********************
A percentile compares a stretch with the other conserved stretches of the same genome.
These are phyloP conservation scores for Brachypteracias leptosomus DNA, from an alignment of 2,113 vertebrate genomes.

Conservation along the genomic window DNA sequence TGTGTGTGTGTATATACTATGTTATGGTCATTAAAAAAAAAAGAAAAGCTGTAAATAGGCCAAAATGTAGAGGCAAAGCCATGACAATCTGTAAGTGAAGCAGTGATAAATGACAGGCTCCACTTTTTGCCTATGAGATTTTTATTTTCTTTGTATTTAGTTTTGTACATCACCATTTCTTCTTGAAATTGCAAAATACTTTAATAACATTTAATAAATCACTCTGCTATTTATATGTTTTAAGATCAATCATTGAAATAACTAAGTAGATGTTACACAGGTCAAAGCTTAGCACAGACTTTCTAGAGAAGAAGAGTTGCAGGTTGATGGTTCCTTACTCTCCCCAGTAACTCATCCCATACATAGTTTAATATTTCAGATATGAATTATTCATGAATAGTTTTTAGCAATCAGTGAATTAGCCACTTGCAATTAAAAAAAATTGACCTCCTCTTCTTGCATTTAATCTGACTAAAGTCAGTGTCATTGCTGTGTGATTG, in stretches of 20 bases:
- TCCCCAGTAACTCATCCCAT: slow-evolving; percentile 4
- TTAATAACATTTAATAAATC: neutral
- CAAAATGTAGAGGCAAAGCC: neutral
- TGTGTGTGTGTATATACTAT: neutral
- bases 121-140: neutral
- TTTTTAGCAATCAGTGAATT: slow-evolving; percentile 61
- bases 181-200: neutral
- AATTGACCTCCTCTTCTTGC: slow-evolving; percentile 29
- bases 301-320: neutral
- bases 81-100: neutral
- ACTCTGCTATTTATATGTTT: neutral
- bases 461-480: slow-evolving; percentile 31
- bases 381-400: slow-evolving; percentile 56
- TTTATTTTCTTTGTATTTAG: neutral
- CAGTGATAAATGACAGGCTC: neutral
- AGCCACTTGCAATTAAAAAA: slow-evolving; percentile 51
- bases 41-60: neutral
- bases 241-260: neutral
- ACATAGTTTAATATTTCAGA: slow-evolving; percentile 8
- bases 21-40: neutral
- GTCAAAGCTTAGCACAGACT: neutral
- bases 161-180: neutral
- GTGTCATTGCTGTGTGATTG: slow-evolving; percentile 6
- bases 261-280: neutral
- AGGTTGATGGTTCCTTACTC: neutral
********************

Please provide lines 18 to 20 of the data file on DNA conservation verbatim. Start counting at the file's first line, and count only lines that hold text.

- CAGTGATAAATGACAGGCTC: neutral
- AGCCACTTGCAATTAAAAAA: slow-evolving; percentile 51
- bases 41-60: neutral